In his slide presentation, "The Adventures of Eddie Fung," Fung will read excerpts from his memoirs and discuss how his childhood during Exclusion and his experiences as a Texas cowboy helped him to endure forty-two months of captivity.

Chung Mei Post 8358 - WWII Veterans

Chung Mei Post 8358 - WWII veterans of Post 8358 fought for the rights of all Americans, but because of exclusion, they were denied those same rights. Members will be on hand to participate in a panel discussion. They will also to be honored for their service to our country and community at the annual CACS Gold Mountain Celebration.

Chinese Performing Artist from Across California

This year’s Chinatown Mall Culture Fair is honored to present exciting and talented Chinese performers from across California.

Performing Arts Stage Schedule

 First session 11:00 ~ 1:20

  • Lion Dance | Eastern Ways Martial Arts
  • Master of Ceremony | Rung-Fong Hsu
  • VIP Greetings from California State Senator Darrell Steinberg, California State Assemblymember Mariko Yamada, County Supervisor Jimmie Yee, Sacramento Mayor Kevin Johnson, Councilmember Ray Tretheway, Councilmember Robert King Fong, and Richard Rich of Thomas Enterprises
  • Honoring WWII Chinese-American
  • Peace Drum Dance | SAFA
  • Cantonese Opera | Connie Wei and Annie Kwong
  • Chinese Folk/Ballet | Director Richard Shi and Company
  • Huang Mei Folk Song | Hui-Ling Wang
  • Chinese Wushu | Master Byron Brown Group
  • Second Session 1:30 ~ 3:10

    • Traditional Costume Show | Wong Center
    • Autumn Moon at Lake | Johnson & Elaine Zeto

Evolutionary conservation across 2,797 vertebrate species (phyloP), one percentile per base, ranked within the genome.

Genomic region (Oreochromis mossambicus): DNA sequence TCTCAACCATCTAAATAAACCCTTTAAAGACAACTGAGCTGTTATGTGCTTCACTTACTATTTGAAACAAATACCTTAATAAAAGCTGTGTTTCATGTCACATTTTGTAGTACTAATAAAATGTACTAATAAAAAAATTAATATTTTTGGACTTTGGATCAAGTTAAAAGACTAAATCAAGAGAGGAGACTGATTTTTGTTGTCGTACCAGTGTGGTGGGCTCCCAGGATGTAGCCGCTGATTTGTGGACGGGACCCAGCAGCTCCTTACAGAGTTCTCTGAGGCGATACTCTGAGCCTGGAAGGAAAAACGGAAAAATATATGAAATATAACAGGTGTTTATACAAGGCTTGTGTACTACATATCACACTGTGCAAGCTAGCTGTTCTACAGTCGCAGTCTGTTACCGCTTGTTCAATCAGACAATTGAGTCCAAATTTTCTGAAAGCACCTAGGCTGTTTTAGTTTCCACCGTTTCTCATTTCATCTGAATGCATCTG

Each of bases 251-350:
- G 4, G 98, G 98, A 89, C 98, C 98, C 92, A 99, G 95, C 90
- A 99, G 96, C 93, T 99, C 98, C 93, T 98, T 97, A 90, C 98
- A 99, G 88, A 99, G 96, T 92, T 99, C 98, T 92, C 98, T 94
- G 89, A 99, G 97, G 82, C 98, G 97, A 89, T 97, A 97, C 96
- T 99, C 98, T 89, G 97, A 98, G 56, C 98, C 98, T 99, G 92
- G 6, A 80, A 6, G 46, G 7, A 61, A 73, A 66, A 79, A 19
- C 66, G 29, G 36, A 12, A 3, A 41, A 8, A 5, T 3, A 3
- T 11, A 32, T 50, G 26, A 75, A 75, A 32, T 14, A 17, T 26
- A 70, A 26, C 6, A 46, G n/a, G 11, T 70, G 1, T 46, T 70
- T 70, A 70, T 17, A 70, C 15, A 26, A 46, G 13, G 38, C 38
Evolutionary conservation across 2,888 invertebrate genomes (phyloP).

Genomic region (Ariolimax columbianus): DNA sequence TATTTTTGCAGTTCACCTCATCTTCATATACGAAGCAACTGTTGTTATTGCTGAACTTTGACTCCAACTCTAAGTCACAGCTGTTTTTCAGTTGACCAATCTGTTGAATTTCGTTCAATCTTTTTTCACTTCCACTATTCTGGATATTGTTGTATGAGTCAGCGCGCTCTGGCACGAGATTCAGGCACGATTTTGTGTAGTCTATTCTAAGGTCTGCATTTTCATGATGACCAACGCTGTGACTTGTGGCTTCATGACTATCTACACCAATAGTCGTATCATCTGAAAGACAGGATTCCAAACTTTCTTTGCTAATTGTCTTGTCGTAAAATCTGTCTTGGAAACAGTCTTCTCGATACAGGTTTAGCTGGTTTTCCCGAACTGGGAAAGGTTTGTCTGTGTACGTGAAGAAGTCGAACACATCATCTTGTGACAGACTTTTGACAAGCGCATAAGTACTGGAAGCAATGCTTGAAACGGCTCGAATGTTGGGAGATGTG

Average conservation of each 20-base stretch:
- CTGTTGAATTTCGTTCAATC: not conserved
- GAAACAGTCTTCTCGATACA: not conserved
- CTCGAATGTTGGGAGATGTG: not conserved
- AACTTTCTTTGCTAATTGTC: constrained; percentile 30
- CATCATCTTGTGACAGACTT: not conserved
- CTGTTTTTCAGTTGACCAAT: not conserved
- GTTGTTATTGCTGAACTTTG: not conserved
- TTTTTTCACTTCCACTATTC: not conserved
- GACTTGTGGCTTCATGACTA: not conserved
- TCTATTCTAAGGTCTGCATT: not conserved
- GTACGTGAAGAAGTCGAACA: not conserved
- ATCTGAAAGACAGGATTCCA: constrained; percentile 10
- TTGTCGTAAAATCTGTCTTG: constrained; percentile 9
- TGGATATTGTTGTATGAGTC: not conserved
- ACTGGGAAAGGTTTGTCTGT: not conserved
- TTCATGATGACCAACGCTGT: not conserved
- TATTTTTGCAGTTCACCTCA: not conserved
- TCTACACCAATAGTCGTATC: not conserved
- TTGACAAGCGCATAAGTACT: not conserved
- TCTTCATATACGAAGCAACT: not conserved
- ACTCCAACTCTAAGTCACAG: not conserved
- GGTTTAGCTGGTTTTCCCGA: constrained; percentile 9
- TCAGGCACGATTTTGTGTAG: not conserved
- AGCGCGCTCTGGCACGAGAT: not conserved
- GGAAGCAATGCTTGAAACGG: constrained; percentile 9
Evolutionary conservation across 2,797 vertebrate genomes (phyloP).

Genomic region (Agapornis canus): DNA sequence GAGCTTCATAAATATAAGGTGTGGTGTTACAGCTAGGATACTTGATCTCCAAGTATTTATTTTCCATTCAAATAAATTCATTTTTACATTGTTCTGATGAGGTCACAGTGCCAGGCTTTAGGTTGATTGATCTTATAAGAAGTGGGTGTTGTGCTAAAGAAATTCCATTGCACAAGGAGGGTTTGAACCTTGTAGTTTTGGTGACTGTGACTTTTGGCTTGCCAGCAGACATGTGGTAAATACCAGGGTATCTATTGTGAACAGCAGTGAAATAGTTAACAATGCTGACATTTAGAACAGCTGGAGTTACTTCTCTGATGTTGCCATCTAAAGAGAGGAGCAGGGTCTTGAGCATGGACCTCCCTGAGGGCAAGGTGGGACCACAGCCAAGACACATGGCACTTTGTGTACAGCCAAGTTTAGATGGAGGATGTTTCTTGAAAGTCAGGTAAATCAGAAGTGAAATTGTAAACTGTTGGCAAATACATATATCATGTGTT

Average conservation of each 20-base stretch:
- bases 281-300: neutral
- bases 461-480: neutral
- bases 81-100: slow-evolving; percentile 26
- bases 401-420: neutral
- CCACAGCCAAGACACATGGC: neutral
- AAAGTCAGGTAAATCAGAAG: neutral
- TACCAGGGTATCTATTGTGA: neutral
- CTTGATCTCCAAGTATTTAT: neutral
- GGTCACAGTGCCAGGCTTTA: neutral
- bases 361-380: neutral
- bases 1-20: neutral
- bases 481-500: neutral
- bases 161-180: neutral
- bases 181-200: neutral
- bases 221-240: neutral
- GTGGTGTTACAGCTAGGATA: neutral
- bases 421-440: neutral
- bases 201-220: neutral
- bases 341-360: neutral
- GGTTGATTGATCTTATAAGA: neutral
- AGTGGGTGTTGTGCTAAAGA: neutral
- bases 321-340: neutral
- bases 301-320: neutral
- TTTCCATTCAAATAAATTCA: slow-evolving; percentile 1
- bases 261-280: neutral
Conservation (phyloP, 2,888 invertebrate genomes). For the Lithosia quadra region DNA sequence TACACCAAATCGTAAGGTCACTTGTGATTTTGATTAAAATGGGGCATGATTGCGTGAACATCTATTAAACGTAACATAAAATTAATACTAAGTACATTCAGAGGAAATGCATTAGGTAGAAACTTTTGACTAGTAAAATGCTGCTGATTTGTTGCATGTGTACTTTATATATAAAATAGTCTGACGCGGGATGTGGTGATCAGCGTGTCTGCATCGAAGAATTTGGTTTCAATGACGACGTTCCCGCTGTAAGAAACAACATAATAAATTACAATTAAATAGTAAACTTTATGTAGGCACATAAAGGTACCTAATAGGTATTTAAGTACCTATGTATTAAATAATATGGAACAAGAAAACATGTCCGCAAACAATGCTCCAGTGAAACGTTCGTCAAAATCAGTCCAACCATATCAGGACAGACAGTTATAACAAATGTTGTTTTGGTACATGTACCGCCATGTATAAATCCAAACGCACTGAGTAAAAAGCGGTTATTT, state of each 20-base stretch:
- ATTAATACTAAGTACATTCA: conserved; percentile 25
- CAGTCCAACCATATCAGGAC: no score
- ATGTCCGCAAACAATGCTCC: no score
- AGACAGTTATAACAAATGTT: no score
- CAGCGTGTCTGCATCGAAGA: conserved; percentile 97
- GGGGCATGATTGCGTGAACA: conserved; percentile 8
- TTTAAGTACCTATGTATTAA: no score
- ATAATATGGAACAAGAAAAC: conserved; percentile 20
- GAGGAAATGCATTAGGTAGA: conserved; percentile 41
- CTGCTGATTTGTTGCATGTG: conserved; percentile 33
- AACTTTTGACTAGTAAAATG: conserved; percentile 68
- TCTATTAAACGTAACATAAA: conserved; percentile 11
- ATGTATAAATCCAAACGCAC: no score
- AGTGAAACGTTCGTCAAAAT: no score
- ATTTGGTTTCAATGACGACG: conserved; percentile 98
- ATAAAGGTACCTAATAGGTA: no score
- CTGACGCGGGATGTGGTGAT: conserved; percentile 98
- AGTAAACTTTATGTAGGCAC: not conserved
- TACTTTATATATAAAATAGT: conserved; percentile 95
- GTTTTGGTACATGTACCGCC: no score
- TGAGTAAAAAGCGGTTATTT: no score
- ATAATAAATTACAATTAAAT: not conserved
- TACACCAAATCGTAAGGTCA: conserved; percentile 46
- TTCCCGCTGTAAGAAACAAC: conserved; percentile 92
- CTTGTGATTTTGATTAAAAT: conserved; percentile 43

• Yuan Ji Kung Fu Fan | Yuan Ji Group
    • Cantonese Opera | Vivien Lee
    • Folk Song and Dance | Wang Linan and Yan Jiamei
    • July Flare Festival | Flow Crew
    • Jasmine Blossom | Bel Canto Group
    • Fire Phoenix | Red Maple Dancers

    Third Session 3:20 ~ 4:20

    • Chinese Yo Yo Demo | Wisdom Chinese School
    • Chinese Fan Dance | Wong Center
    • Beijing Opera | Howard Young
    • Mushroom Girls | Red Maple Dancers
    • Kang Ding Song | Bel Canto Group
    • Hit Me Up | Yan Jiamei
    • Cantonese Duet | Elaine Zeto and Annie Kwong
    • Galloping Spirit | Flow Crew
    • Yellow River | Wong Center













    Children’s Chinese Cultural Activities

    Fun for the whole family! Bring your children to the Chinatown Mall Culture Fair Children’s Activity Area to participate in free educational Chinese cultural activities and win unique prizes. This year’s theme is based on the traditional Chinese Moon Festival. With 30 free activity booths, this is a fun and exciting way to learn Chinese language and culture.

    Inter-cultural understanding is key to peace and understanding. To make the world a better place for our children, we need to make the world smaller by immersing our children in cultural diversity.

    Ping Yuen China Arts Courtyard

    Come and visit the Ping Yuen Courtyard to enjoy Chinese paper folding or zhezhi, the art of paper folding that originated in China. This year we are supporting the Cranes for Peace. Every year many thousands of people around the world fold paper cranes as an expression of hope for a world at peace, where non-violent means are used to resolve conflicts, and where people can live without fear. The cranes will be taken to the Children’s Monument in the Peace Park in Hiroshima. Also, enjoy creating up to three different types of Chinese lanterns in the shade of the Ping Yuen courtyard. And, there’s calligraphy which led to Chinese brush painting starting around 4000 B.C. and continuing for more than 6000 years.

    Cultural Demonstration Area

    Learn more of ancient Chinese culture with demonstrations of Tai Chi, not only a Wu Dang Quan or an internal Chinese martial art, the exercise promotes health and longevity.The practical exercises of Tai Chi are also situated in a wider philosophical context of Taoism. This is a reflective, mystical Chinese tradition first associated with the scholar and mystic Lao Tsu, an older contemporary of Confucius, in the 6th century B.C. and authored the seminal work of Taoism, the Tao Te Ching. As a philosophy, Taoism has fundamentally espoused a calm, reflective and mystic view of the world steeped in the beauty and tranquillity of nature.